Women in Maritime: Making their mark

Although maritime was not a childhood calling for everyone, many have found it to be a fantastic working environment in which they enjoy strong, personable, and valuable connections. That said, even those who extol its many virtues admit that there are areas where shipping must do better, one of which is attracting and retaining talent.

Much focus is paid to making the industry more attractive to the younger generation, but efforts to make maritime more welcoming to women also need attention. While it would be easy to label this as a problem that shipping needs to address itself, the fact is that career paths are often shaped much earlier.

An experience at a parent-teacher meeting in a leafy west London school was a case in point. The response of “I’m in shipping” to the question “So what do you do?” was met with palpable disbelief as the education professional tried to align the dress and shoes with their expectations of the maritime world. It turns out that promoting shipping as an occupation had never made the cut when it came to the careers advice being dispensed across all-girl secondary schools.

It just so happens that four out of the five publications in the IHS Markit Maritime and Trade portfolio have female editors: IHS Markitand Dredging and Port Construction are led by women that are passionate about the industry and its global reach. While shipping is certainly a male-dominated industry, there are a significant number of capable women plying their trade across the various sectors every day. These individuals derive immense satisfaction for getting the job done well, often while juggling multiple responsibilities.

While many of these women will not rise through the ranks to senior positions, some set a fine example for those joining or already working in maritime. In recognition of their achievements, IHS Markit has put together an editorially-led guide of some of the high-profile women making their mark in the maritime world, a project that has seen us reach out across the globe to those that have proven their leadership skills or are on the rise in their specific sectors.

The final list of more than 60 individuals that were selected for this project range from shipowners and insurance executives to ship masters and service providers, showing the breadth of the effects that women are making despite being a minority in this sector.

As can be expected, the experiences of those profiled has varied dramatically, with some describing a level playing field with their male peers when it comes to their careers and their efforts being recognised in a merit-based fashion. By contrast, others highlight the challenges that they had been forced to overcome or are still battling against in their day-to-day working life, and point to the steps that they would like to see that would address the issues and ensure that more women progress to management level.

While the narratives may veer in different directions, there is a common thread that unites all these women: their drive. Each of the leaders in this supplement has displayed their commitment to the sector on a daily basis and serve as an inspirational example for the incoming generations of women in the maritime sphere.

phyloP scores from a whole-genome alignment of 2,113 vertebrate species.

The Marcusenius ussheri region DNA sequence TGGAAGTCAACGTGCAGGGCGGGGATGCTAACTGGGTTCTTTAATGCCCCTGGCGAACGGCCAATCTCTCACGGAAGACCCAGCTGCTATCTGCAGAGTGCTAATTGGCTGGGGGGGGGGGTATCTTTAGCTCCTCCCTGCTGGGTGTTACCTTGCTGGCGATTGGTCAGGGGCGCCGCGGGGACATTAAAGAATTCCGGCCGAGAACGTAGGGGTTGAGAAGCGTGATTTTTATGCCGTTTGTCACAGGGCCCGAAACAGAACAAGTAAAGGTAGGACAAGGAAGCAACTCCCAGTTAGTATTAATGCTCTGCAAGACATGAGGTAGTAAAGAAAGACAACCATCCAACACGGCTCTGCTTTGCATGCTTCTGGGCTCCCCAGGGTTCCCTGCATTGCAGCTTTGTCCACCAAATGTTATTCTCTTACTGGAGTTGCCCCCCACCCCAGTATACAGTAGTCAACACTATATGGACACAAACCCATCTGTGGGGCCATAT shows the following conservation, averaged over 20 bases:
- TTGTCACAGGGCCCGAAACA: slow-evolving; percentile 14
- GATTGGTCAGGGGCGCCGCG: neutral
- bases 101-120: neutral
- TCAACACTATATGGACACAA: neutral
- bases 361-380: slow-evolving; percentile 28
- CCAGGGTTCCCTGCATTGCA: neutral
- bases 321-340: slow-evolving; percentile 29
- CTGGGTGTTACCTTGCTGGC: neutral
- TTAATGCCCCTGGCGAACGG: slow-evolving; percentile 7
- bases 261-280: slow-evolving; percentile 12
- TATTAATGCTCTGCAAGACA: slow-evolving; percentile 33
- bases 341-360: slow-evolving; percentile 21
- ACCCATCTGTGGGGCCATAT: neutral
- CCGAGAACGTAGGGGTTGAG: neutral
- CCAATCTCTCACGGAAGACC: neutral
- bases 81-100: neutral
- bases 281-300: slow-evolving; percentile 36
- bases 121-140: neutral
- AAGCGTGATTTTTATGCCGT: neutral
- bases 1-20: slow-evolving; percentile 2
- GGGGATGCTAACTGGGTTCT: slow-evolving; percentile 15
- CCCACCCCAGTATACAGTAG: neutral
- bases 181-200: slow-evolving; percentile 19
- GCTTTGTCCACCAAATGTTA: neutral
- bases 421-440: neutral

See who’s been profiled:

Alexa Aponte Vago, Mediterranean Shipping Group
Maria Angelicoussis, Angelicoussis Shipping Group
Cecilia Battistello, Contship Italia Group
Hadiza Bala Usman, Nigerian Ports Authority
Inga Beale, Lloyd’s
Katherine Birchall, North P&I Club
Violeta Bulc, European Commission
Helen Buni, IMO
Molly Campbell, Port Authority of New York and New Jersey
Angela Chao, Foremost Group
Sabrina Chao, Wah Kwong Maritime Transport Holdings
Randee Day, Goldin Maritime
Astrid de Bréon, Bourbon
Helen Deeble, Carnival Corporation
Cleopatra Doumbia-Henry, World Maritime University
Ingrid Due-Gundersen, Höegh Autoliners
Rebecca Dye, Federal Maritime Commissioner
Diane Edwards, Ports of Auckland
Ilya Espino de Marotta, Panama Canal Authority
Jasamin Fichte, Fichte & Co
Deirdre Fitzpatrick, Seafarers’ Rights International
Angeliki Frangou, Navios Group
Jeanne Grasso, Blank Rome
Elisabeth and Camilla Grieg, Grieg Shipping
Tracey Gunnlaugsson, SeaRiver Maritime
Helle Hammer, Cefor
Louise Hall, Shipowners’ P&I Club
Carmelita Hartoto, Indonesian National Shipowners’ Association
Amanda Hastings, Thomas Miller
Kristin Hoth, DNB
Carol Howle, BP Shipping
Dorothea Ioannou, The American Club
Xue Hua, Weichai Singapore
Amy Jadesimi, Lagos Deep Offshore Logistics Base
Sadan Kaptanoglu, Kaptanoglu Shipping
Inna Kuznetsova, INTTRA
Marie Kelly, Norton Rose Fulbright
Marthe Lamp Sandvik, Pareto Business Management
Anna Larsson, Trident Alliance
Gina Lee-Wan, Allen & Gledhill
Birgit Liodden, Oslo Business Region
Louisa Loran, Maersk Line
Carleen Lyden Walker, Morgan Marketing & Communications
Doris Magsaysay Ho, Magsaysay Group
Kathy Metcalf, Chamber of Shipping of America
Radhika Menon, Shipping Corporation of India
Karin Orsel, MF Shipping Group
Despina Panayiotou Theodosiou, Tototheo Maritime Group
Natasa Pilides, Cyprus Ministry of TC&W
Birgitte Ringstad Vartdal, Golden Ocean Group
Jean Richards, Quantum Shipping Services
Tanya Saadé Zeenny, CMA CGM
Hege Skryseth, Kongsberg
Kathy Stanzel, Intertanko
Pippa Strasser-Ganderton, ATPI
Sanaz Taransari, Seaport International Shipping
Lisa Teo, Pacific International Lines
Sue Terpilowski, Women’s International Shipping and Trade Association UK
Kirsi Tikka, ABS
Elisabeth Heggelund Tørstad, DNV GL
Christa Volpicelli, Citigroup
Katy Ware, UK Maritime & Coastguard Agency
Jan Webber, The Mission to Seafarers
Jennifer Williams, US Coast Guard
Lois Zabrocky, International Seaways